The major types of dietary fats and oils are generally broken down on the basis of animal and plant sources. The relative balance of animal and plant foods is an important determinant of the fatty acid profile of the diet. However, with the increasing prominence of processed, reformulated, and genetically modified foods, it is becoming more difficult to predict the fatty acid profile of the diet on the basis of the animal verses plant distinction.
According to the National Health and Nutrition Examination Survey (NHANES) recall data from 1999-2000, the 10 major dietary sources of saturated fatty acids in US diets are regular cheese (6.0% of the total grams of saturated fatty acids consumed), whole milk (4.6%), regular ice cream (3.0%), 2% low-fat milk (2.6%), pizza with meat (2.5%), French fries (2.5%), Mexican dishes with meat (2.3%), regular processed meat (2.2%), chocolate candy (2.1%), and mixed dishes with beef (2.1%). Hence, the majority of saturated fatty acids are contributed by regular dairy products (16%), and the top 10 sources contribute 30% of the total saturated fatty acids consumed. The increased prevalence of fat-free and low-fat dairy products provides a viable option with which to encourage a populationwide decrease in saturated fat intake. To put the value of decreasing populationwide intakes of saturated fat into perspective, it has been estimated that the isocaloric replacement of 5% of energy from saturated fatty acids with complex carbohydrate, on average, would reduce total cholesterol levels by 10mg/dl (0.26mmol/l) and LDL cholesterol by 7mg/dl (0.18mmol/l). For a person at moderately high risk of developing cardiovascular disease with a total cholesterol level of 220 mg/dl (5.69 mmol/l) and LDL cholesterol level of 140mg/dl (3.62mmol/l), such a dietary modification would decrease total and LDL cholesterol levels by 4.5 and 5%, respectively. Each 1% decrease in total cholesterol levels has been associated with a 2% reduction in the incidence of coronary heart disease. Using this example, that would theoretically translate into a 9% decrease in cardiovascular disease risk. However, it is important to note that decreasing the saturated fatty acid content of the diet should not necessarily be done by displacing fat with carbohydrate. As discussed in the next section, the quantity of dietary fat, relative to carbohydrate and protein, also impacts on blood lipid levels and lipoprotein profiles.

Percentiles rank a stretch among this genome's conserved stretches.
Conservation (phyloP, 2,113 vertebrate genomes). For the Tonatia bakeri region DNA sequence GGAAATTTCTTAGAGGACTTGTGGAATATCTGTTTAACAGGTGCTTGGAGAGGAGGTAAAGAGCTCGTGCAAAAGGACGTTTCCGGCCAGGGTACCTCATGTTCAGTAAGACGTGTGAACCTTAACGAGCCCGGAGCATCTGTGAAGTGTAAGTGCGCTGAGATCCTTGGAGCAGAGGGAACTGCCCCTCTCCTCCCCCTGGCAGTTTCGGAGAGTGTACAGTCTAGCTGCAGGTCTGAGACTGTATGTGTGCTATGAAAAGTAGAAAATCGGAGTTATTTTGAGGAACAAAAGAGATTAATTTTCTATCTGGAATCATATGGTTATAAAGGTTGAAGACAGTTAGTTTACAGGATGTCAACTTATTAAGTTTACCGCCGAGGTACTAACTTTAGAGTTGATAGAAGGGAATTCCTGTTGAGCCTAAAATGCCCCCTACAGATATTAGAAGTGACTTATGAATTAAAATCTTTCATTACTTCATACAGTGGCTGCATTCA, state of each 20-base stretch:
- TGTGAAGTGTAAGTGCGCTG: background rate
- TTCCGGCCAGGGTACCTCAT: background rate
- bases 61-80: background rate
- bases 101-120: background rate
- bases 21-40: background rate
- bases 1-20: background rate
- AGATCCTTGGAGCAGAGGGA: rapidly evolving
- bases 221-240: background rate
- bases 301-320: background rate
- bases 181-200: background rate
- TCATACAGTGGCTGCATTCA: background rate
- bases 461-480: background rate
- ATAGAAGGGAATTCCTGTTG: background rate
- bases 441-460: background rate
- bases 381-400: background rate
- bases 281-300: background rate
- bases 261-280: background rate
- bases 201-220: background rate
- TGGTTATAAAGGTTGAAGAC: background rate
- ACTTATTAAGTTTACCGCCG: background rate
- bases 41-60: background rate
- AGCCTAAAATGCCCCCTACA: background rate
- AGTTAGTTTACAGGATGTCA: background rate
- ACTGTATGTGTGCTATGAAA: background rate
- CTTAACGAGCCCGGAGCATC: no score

The 10 major dietary sources of monounsaturated fatty acids in US diets are French fries (3.3% of the total grams of monounsaturated fatty acids consumed), regular processed meat (2.5%), regular cookies (2.5%), regular miscellaneous snacks (2.4%), pizza with meat (2.4%), regular salad dressing (2.4%), regular cheese (2.3%), Mexican dishes with meat (2.3%), sausage (2.1%), and mixed dishes with beef (2.1%). There is little change in total or LDL cholesterol levels from the isocaloric replacement of monounsaturated fatty acids by complex carbohydrate. However, it is important to note that approximately one-half of the monounsaturated fatty acids consumed in the United States come from animal fats. Therefore, a decrease in saturated fatty acid intake would be predicted to decrease mono-unsaturated fatty acid intake unless vegetable oils high in monounsaturated fatty acids, such as canola or olive oil, replaced the animal fat.
The 10 major dietary sources of n-6 polyunsatu-rated fatty acids in US diets are regular salad dressing (8.8% of the total grams of polyunsaturated fatty acids consumed), regular white bread (4.2%), regular mayonnaise (3.0%), French fries (2.6%), regular cake (2.5%), regular cookies (2.1%), mixed dishes with chicken and turkey (2.1%), regular miscellaneous snacks (2.0%), regular potato chips (2.0%), and fried fish (2.0%). The distribution of polyunsaturated fatty acids among commonly consumed foods is wide. It has been estimated that the isocaloric replacement of complex carbohydrate with polyunsatu-rated fatty acids for 5% of energy, on average, will reduce total cholesterol levels by 5 mg/dl (0.13 mmol/l) and LDL cholesterol by 4 mg/dl (0.11 mmol/l). For a person at moderately high risk of cardiovascular disease with a total cholesterol level of 220mg/dl (5.69mmol/l) and LDL cholesterol level of 140mg/dl (3.62mmol/l), such a dietary modification would decrease total and LDL cholesterol levels by 2.1 and 3.6%, respectively, and potentially result in a 4% decrease in cardiovascular disease risk.
The 10 major dietary sources of cholesterol in US diets are fried eggs (16.6% of the total milligrams of cholesterol consumed), regular eggs including scrambled eggs (8.4%), mixed dishes with eggs (4.5%), mixed dishes with beef (2.9%), whole milk (2.6%), regular cheese (2.5%), fried fish (2.3%), mixed dishes with chicken and turkey (2.3%), lean cut meat (2.1%), and regular processed meat (2.1%). Eggs or foods high in eggs contribute approximately 30% of the total dietary cholesterol intake. It has estimated that reducing cholesterol intakes by 200 mg/day, on average, will reduce total cholesterol levels by 5mg/dl (0.13mmol/l) and LDL cholesterol by 2.6mg/dl (0.10mmol/l). Such a change would be predicted to have a similar risk effect as displacing 5% of energy as carbohydrate with polyunsaturated fatty acids—that is, reducing cardiovascular disease risk by approximately 4%.
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